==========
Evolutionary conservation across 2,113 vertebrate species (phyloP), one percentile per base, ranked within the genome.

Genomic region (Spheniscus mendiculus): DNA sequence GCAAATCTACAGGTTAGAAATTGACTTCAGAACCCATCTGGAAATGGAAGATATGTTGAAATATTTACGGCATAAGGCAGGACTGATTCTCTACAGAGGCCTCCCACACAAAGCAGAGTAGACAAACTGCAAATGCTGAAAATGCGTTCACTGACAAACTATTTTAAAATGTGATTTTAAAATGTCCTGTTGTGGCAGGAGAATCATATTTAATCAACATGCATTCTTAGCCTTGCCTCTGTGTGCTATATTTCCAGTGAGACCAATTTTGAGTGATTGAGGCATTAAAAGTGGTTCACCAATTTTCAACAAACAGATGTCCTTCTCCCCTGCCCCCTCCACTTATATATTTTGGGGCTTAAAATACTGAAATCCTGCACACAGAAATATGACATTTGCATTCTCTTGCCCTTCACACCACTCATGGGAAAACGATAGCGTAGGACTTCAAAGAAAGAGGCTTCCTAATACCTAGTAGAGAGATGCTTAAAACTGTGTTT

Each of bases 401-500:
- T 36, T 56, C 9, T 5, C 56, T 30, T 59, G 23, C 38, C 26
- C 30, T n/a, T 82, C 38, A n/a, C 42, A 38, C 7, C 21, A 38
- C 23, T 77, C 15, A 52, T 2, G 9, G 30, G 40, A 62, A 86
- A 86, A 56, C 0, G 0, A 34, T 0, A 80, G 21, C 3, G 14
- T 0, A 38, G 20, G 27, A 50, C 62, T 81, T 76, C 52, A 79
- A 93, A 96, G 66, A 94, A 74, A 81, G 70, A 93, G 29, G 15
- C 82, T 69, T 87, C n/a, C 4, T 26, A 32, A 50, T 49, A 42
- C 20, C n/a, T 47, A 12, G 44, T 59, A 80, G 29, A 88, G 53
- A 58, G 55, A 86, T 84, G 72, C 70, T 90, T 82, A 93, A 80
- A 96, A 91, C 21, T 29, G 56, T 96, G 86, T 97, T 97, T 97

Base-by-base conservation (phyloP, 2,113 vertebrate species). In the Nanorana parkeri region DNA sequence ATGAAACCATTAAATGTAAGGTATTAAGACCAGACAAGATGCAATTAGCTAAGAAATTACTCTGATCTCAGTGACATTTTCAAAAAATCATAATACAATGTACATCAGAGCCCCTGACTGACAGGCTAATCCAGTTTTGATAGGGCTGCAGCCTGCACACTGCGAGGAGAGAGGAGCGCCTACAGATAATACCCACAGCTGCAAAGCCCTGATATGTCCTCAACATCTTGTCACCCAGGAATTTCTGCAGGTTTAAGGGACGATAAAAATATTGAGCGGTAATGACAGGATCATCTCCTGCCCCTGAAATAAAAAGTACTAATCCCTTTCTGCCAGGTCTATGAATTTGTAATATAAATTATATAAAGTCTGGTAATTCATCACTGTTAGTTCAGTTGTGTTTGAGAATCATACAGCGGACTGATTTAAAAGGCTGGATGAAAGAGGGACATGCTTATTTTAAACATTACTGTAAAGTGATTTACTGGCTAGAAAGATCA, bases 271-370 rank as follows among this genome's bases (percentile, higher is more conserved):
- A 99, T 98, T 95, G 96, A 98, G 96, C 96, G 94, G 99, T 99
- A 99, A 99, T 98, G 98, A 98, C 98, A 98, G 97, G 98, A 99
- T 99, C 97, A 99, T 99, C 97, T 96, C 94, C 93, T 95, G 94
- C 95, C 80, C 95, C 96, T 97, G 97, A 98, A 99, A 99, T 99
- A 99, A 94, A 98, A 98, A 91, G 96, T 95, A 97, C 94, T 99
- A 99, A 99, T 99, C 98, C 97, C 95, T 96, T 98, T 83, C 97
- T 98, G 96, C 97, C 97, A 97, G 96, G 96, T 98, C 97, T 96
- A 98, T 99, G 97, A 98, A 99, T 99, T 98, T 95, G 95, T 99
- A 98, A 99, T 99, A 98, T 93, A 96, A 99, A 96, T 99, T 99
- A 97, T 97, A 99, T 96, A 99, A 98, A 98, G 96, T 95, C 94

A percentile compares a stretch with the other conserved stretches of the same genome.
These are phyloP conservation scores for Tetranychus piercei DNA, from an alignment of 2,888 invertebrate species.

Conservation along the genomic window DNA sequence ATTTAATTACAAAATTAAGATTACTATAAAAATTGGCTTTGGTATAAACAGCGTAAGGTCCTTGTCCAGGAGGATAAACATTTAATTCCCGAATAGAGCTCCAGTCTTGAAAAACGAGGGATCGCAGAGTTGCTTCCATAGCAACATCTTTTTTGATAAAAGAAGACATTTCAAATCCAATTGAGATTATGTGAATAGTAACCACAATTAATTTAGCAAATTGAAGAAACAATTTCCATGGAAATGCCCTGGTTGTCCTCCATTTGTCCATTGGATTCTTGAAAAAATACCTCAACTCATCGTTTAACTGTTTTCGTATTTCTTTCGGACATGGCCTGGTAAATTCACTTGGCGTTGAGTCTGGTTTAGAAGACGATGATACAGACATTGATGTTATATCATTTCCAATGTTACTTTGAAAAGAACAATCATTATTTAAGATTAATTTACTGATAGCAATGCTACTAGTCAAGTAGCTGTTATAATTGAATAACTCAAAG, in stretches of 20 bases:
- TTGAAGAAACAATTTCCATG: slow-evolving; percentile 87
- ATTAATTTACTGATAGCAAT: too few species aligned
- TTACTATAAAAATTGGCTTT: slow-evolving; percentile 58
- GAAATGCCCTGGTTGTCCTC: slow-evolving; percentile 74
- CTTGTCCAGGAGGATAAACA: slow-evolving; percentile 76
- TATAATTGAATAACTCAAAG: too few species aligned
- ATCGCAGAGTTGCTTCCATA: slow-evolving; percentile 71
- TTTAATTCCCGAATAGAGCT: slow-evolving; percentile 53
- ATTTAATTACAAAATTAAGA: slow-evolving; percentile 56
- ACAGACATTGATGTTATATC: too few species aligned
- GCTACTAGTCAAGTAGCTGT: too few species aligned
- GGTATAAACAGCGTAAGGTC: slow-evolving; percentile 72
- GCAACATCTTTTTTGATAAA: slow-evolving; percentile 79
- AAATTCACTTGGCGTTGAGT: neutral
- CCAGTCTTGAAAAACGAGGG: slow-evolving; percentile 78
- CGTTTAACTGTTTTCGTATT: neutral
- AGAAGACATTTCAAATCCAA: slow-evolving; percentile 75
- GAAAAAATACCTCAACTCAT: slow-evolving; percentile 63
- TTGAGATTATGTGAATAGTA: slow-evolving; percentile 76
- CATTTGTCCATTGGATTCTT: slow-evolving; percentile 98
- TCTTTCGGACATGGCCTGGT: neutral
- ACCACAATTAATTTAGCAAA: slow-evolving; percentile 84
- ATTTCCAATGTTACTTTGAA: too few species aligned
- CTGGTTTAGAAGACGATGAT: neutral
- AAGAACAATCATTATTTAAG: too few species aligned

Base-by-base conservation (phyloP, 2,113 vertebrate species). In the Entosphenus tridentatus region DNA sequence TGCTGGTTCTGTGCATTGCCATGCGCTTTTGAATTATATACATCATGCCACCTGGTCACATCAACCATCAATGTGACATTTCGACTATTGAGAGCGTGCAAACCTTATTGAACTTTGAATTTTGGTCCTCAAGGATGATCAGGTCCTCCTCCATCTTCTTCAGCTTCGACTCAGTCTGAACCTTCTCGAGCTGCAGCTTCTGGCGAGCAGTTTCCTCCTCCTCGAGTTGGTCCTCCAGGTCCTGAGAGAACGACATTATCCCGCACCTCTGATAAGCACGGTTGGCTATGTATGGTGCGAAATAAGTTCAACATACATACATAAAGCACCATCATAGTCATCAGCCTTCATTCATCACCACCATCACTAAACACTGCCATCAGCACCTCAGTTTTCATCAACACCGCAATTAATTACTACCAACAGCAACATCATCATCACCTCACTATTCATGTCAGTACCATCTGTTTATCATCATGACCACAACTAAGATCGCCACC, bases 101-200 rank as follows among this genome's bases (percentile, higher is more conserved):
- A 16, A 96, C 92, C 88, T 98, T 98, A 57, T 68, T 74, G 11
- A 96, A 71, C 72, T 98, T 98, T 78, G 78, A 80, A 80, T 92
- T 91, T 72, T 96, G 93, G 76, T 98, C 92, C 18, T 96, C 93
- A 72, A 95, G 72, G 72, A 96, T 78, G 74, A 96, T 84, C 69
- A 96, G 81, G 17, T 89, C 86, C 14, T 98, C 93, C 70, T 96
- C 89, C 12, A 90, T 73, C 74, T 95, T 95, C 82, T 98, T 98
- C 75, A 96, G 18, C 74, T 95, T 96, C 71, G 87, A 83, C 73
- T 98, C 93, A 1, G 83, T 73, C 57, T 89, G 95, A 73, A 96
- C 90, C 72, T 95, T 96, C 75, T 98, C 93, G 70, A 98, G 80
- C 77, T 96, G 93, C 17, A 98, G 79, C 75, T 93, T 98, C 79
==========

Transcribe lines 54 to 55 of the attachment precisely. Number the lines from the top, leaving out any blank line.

- A 16, A 96, C 92, C 88, T 98, T 98, A 57, T 68, T 74, G 11
- A 96, A 71, C 72, T 98, T 98, T 78, G 78, A 80, A 80, T 92